Patients with Familial Pulmonary Hypertension (FPAH) inherit heterozygous mutations in the BMP type 2 receptor BMPR2. It is unknown how these mutations cause pulmonary hypertension (PH). Half of these mutations escape Nonsense Mediated mRNA Decay and express BMPR2 mutant mRNA (NMD negative). Others are NMD positive and do not express mutant products. As NMD negative mutations express mutant gene products they may exert dominant inhibitory effects on the pulmonary vasculature. Recent evidence supports this: the age at diagnosis is younger in FPAH patients with NMD negative versus NMD positive BMPR2 mutations. This suggests NMD negative mutations cause more severe disease. Preliminary studies in mice carrying different Bmpr2 mutations suggest a mechanism by which this occurs. Mice with the heterozygous Bmpr2 Exon 2 deletion mutation (Bmpr2?Ex2/+) have more severe PH than mice carrying heterozygous null Bmpr2+/- mutations. This is associated with reduced eNOS activity and endothelial cell dysfunction in Bmpr2?Ex2/+ pulmonary vasculature. Over-expression of eNOS reverses the PH phenotype in Bmpr2?Ex2/+ mutant mice, indicating that eNOS deficiency plays a critical role in exacerbating PH. Furthermore, there is abnormal intracellular processing of the Bmpr2?Ex2 mutant product, and this interferes with eNOS function by abnormal intracellular sequestration of eNOS. As similar NMD negative Exon 2 deletion mutants are found in FPAH patients, these findings suggest that eNOS deficiency may be a common mechanism by which NMD negative BMPR2 mutations exacerbate PH in patients with FPAH.
Three aims are proposed to test this hypothesis and define the mechanism by which this occurs.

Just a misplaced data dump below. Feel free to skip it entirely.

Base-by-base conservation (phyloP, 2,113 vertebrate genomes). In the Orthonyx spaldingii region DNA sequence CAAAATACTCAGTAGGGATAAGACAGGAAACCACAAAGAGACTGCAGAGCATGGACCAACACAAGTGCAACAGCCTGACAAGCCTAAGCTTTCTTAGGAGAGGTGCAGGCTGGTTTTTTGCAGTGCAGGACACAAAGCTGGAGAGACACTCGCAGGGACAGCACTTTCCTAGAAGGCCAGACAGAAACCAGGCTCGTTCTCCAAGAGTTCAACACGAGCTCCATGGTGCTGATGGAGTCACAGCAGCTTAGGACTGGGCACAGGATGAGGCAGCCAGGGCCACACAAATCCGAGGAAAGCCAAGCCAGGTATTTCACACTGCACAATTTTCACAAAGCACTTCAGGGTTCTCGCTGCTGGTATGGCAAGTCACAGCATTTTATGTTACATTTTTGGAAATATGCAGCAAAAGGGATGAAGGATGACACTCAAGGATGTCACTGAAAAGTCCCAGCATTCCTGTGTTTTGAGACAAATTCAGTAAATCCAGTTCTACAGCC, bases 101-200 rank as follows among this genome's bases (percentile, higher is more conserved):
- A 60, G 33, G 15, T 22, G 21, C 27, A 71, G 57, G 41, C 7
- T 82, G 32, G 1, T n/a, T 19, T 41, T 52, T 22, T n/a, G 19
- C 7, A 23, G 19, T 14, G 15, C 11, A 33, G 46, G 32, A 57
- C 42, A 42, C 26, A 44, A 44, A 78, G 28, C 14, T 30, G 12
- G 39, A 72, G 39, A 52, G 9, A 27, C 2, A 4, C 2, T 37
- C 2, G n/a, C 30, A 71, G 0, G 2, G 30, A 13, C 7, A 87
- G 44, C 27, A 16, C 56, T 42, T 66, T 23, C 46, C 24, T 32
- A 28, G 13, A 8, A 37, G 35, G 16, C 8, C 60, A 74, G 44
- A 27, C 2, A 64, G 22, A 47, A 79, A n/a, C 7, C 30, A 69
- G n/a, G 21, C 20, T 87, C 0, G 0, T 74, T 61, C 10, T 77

Aim 1 will compare vasoreactivity, PH responses and eNOS activity in the pulmonary vasculature of Bmpr2?Ex2/+ and Bmpr2+/- mice.
Aims 2 will use cell culture techniques to evaluate how BMP signaling normally regulates eNOS expression and activity in pulmonary endothelial cells, while Aim 3 will compare eNOS regulation in Bmpr2+/- and Bmpr2?Ex2/+ mice, and will determine the molecular mechanism by which the Bmpr2?Ex2/+ mutant product exerts dominant inhibitory effects on eNOS activity in pulmonary endothelial cells. These studies will provide insight into how NMD positive FPAH BMPR2 mutations (like the Bmpr2+/- mutation) vs. NMD negative mutations (which are expressed and may behave like the Bmpr2?Ex2/+ mutation) modify vascular responses in patients with FPAH. By defining the mechanism by which Bmpr2?Ex2 inhibits eNOS they will also establish the foundation for therapeutic approaches to ameliorate PH by correcting NMD negative BMPR2 mutant processing defects in FPAH.
Pulmonary Arterial Hypertension is an invariably fatal disease for which there is no curative treatment. A major challenge for the scientific community therefore is to develop therapeutic approaches to prevent the progression of pulmonary vascular disease that develops in these patients. Our studies will provide important insight into a common pathway that regulates this process and identify approaches to interfere with this pathway and prevent the development of irreversible pulmonary vascular disease in these patients.
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